Sunday, May 25, 2008

A Chilean in Scotland

My friend Frances took this neat photo during a recent trip to Scotland—a small "monkey tree" on the grounds of Balloch Castle. I did some googling to learn more about this funky-looking plant. Also called the monkey puzzle tree and Chilean pine, Araucaria araucana is native to Chile and Argentina. It is a threatened/protected species in its native habitat.

I love the warning on this Web site: "Monkey puzzle tree drops branchlets and sharp-pointed leaves almost continuously." And this ringing endorsement from a Dave's Garden member in California: "My trees are 120 years old—part of a large garden which belonged to a Sanitarium in the 1890s. The dropped limbs and cones are extremely dangerous. Cones the size of basketballs have dropped, weighing 17 pounds."

Wow, perfect castle defense!

There's an interesting historical photo and links to more info at the UBC Botanical Garden Web site. I loved these two reader comments on that page:
Chuck wrote:

The only time I've ever heard of this, the "monkey puzzle tree," prior to this email, was in the film The Ghost and Mrs. Muir starring, if memory serves, Rex Harrison and (possibly) Gene Tierney. The Mrs. Muir character angers the sea captain by cutting down his monkey puzzle tree.

Abbas wrote:

This is a very interesting and mind cooling photo. It is recommendable to show more pictures like this in this scenario in the future also.
Mind-cooling. I like that.

Oakleaf hydrangea leaf

I went outside to photograph the oakleaf hydrangea in bloom, but this leaf stole the show.

Tuesday, May 20, 2008

Scrambled turkey eggs

Last week my brother was mowing his oats when he flushed a wild turkey. He stopped to investigate and discovered a nest with 13 eggs in it (turkeys nest on the ground). Wild turkeys are common sights in the area, but I've not heard anyone describe happening upon a nest.

Avoiding the nest, he mowed around it, leaving a good size swath of oats. He hoped the bird would return, and she did. I visited on Friday, and he took me down to the field to show me the location. At the edge of the stand, we could see a dark shape hunkered down over the nest, but we kept on driving so as not to disturb her.

The next day, he and my 10-year-old niece and I rode down on the golf cart with the intent to snap a long-distance photo. Sadly, what we found were pilfered and broken eggs scattered among the oat stubble. The work of any number of possible scavengers—dogs, raccoons, coyotes, foxes. My niece hung her head and said "I feel so bad for the mother turkey." Due to the circumstances, her nest was unduly exposed to predation. But it could have happened anyway, anywhere. That's nature.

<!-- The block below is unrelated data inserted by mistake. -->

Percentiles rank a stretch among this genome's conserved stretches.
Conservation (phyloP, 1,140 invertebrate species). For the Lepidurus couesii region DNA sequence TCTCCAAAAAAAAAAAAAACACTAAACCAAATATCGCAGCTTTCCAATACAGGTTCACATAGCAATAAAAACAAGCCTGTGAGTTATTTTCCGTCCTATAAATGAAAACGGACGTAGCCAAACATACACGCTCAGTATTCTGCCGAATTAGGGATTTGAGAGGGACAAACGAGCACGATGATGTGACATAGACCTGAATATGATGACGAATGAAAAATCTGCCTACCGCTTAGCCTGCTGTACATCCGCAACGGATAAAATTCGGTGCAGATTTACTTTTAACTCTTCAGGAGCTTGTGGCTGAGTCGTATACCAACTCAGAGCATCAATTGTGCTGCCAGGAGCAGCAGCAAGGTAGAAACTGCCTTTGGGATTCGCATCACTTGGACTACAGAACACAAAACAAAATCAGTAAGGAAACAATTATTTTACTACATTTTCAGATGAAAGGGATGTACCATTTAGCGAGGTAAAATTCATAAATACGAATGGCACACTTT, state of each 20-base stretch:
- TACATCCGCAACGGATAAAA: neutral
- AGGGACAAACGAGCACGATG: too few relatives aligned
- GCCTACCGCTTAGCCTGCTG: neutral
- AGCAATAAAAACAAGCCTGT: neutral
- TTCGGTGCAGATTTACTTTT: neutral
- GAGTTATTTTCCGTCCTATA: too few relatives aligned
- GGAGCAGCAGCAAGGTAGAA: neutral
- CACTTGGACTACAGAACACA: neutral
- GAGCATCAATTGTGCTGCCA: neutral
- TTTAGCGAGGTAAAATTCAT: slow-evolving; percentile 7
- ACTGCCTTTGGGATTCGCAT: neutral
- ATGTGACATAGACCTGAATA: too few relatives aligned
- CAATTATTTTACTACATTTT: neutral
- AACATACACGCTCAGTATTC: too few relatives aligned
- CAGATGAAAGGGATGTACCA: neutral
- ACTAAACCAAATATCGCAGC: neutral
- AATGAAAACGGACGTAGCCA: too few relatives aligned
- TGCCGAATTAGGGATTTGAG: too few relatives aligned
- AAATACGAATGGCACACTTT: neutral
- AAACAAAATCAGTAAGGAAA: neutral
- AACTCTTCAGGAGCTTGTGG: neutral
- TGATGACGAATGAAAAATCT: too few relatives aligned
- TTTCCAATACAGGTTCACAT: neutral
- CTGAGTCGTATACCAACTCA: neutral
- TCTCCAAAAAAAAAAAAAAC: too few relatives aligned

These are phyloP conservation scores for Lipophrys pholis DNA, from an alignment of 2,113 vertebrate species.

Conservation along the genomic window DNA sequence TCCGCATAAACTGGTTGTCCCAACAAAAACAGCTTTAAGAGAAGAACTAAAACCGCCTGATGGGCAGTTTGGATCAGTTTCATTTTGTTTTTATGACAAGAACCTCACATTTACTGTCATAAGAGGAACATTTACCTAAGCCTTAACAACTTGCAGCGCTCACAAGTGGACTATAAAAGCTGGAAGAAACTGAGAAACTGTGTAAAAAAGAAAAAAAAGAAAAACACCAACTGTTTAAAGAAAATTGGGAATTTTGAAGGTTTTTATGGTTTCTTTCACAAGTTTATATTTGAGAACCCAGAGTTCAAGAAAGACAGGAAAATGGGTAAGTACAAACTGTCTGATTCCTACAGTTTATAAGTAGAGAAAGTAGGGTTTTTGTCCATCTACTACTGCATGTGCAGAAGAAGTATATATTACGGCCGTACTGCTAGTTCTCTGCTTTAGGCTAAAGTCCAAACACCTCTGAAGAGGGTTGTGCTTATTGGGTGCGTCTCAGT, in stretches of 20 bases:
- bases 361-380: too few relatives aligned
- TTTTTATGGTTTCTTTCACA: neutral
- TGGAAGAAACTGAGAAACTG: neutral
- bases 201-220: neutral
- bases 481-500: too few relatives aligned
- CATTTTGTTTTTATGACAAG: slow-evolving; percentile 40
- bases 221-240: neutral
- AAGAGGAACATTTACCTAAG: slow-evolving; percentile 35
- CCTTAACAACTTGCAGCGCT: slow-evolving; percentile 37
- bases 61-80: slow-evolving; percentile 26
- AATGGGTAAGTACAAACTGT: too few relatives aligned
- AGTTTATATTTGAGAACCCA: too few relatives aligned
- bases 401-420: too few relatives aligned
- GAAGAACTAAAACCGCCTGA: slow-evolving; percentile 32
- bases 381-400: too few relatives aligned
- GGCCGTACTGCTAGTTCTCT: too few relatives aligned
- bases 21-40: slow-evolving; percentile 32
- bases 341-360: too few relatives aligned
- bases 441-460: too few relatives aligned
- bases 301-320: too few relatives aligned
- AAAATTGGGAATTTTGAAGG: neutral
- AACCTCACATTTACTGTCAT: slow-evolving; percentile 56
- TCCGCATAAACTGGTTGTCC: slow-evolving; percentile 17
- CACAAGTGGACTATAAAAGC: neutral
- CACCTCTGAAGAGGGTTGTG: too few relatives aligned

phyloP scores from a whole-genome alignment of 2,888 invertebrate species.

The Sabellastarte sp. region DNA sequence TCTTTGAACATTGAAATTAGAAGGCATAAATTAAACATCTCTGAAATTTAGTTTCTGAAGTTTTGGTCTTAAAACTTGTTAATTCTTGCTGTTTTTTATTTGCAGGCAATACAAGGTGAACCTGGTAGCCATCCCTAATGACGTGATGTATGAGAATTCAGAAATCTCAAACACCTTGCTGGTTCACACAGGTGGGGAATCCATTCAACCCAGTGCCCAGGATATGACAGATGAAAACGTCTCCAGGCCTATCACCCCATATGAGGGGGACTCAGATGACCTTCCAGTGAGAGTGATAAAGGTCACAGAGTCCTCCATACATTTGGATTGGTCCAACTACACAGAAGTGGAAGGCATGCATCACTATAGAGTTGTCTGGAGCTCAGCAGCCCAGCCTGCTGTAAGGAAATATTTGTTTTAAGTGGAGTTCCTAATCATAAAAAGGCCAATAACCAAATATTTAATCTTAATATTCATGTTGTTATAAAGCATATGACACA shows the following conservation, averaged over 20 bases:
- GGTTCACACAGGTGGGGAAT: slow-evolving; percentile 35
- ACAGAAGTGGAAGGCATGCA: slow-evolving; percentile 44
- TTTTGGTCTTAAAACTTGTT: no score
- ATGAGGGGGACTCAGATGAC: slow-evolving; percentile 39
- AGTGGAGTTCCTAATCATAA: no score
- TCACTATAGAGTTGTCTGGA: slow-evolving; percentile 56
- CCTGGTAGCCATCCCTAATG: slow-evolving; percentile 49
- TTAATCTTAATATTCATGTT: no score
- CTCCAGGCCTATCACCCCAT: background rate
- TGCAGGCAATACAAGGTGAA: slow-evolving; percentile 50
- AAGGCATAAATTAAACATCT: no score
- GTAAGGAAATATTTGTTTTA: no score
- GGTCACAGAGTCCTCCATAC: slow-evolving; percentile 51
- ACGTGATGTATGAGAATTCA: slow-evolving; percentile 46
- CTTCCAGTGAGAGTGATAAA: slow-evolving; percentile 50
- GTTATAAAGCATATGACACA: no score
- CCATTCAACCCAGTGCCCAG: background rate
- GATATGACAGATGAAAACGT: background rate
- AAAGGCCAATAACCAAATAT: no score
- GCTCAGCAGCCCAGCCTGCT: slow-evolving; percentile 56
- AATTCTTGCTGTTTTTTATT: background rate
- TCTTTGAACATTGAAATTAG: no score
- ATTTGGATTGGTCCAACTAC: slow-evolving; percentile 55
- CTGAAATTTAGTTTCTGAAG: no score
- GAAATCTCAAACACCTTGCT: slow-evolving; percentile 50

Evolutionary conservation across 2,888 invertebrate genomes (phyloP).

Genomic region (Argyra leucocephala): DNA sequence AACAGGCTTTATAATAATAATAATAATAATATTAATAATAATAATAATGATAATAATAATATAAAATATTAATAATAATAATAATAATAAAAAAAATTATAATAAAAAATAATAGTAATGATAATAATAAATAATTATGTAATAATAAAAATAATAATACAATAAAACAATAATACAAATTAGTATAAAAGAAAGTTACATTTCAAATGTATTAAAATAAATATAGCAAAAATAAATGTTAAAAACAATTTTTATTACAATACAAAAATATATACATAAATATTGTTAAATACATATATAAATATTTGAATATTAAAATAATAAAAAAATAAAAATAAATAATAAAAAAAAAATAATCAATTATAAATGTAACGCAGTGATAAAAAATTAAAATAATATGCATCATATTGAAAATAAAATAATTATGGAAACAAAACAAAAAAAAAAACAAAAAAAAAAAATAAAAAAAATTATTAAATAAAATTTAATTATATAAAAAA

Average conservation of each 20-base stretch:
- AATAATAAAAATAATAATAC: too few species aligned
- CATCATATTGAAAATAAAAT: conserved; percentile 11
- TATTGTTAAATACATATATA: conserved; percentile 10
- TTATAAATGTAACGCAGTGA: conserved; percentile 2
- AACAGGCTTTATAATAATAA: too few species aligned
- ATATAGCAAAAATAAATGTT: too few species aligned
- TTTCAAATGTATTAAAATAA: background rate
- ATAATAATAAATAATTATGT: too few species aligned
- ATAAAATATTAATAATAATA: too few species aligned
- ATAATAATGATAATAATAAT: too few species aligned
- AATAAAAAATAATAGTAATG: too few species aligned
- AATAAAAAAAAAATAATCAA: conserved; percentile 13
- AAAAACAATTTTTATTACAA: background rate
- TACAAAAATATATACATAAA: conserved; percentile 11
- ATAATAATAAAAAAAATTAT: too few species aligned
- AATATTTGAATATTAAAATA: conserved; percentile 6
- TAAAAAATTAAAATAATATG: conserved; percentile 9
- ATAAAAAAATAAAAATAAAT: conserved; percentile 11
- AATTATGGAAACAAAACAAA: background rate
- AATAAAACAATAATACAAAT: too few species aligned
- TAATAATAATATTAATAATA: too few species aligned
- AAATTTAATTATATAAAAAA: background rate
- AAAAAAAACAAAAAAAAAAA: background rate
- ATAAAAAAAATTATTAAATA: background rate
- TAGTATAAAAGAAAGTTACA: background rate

I snapped this photo of the egg shells as well as a shot of the baled oat hay.

Tuesday, May 13, 2008

Earth mother

If it crawls or grows, my Mom is interested in it. In her later years, she’s developed an aversion to snakes, but when I was a kid she’d pick up anything. I think it’s because of her that I approach any new plant as a full sensory experience. To see it is not enough; you have to smell it, feel it, sometimes even taste it.

On our nature walks, it seemed that nothing escaped Mom’s notice. She even coaxed ant lions from their sandy dens with a stick and the incantation, "Doodle-bug, doodle-bug: Come out of your hole!"

In early summer, Mom seems to know the location of every wild patch of milkweed within a 20-mile radius. When I was a kid, she picked a bouquet of the orange flowers, and there was a monarch caterpillar pupa attached. We waited for days, then watched in awe as the butterfly emerged from its chrysalis on the dining room table.

Mom was the sole source in helping me ID several dozen tree species for an elementary-school notebook made of leaves and seeds we collected. For another school project, we harvested all sorts of twigs and bark to investigate which made the best cloth dyes. I’ll never forget (nor likely will anyone else in the family) the rank smell in the kitchen as she let me boil pokeberries, sassafras and other plants in vinegar, then dip strips of muslin for staining into all the pots and pans. Mom is the main reason I am enthralled with native plants and animals.

Thursday, May 8, 2008

Libelous vandals!

I don't know which is more distasteful: people who deface library books or people who don't get their facts straight. But those who do it at the same time? Don't get me started! In case you can't read the handiwork of this vandal, it says, above the listing for Liatris, "No longer a politically correct plant. Very aggressive and invasive." Could it be the person just saw a spiky, purple flower out of the corner of an eye and thought it was purple loosestrife, a beautiful but noxious plant that runs roughshod over wetland environments? Liatris, often commonly called blazing star or gayfeather, is a beloved native wildflower in the wild and in the garden. I've never heard anyone describe it as being invasive.

By the by, Heller's blazing star (L. helleri) is a threatened species listed under the Endangered Species Act, and several other Liatris species have protected status in North Carolina.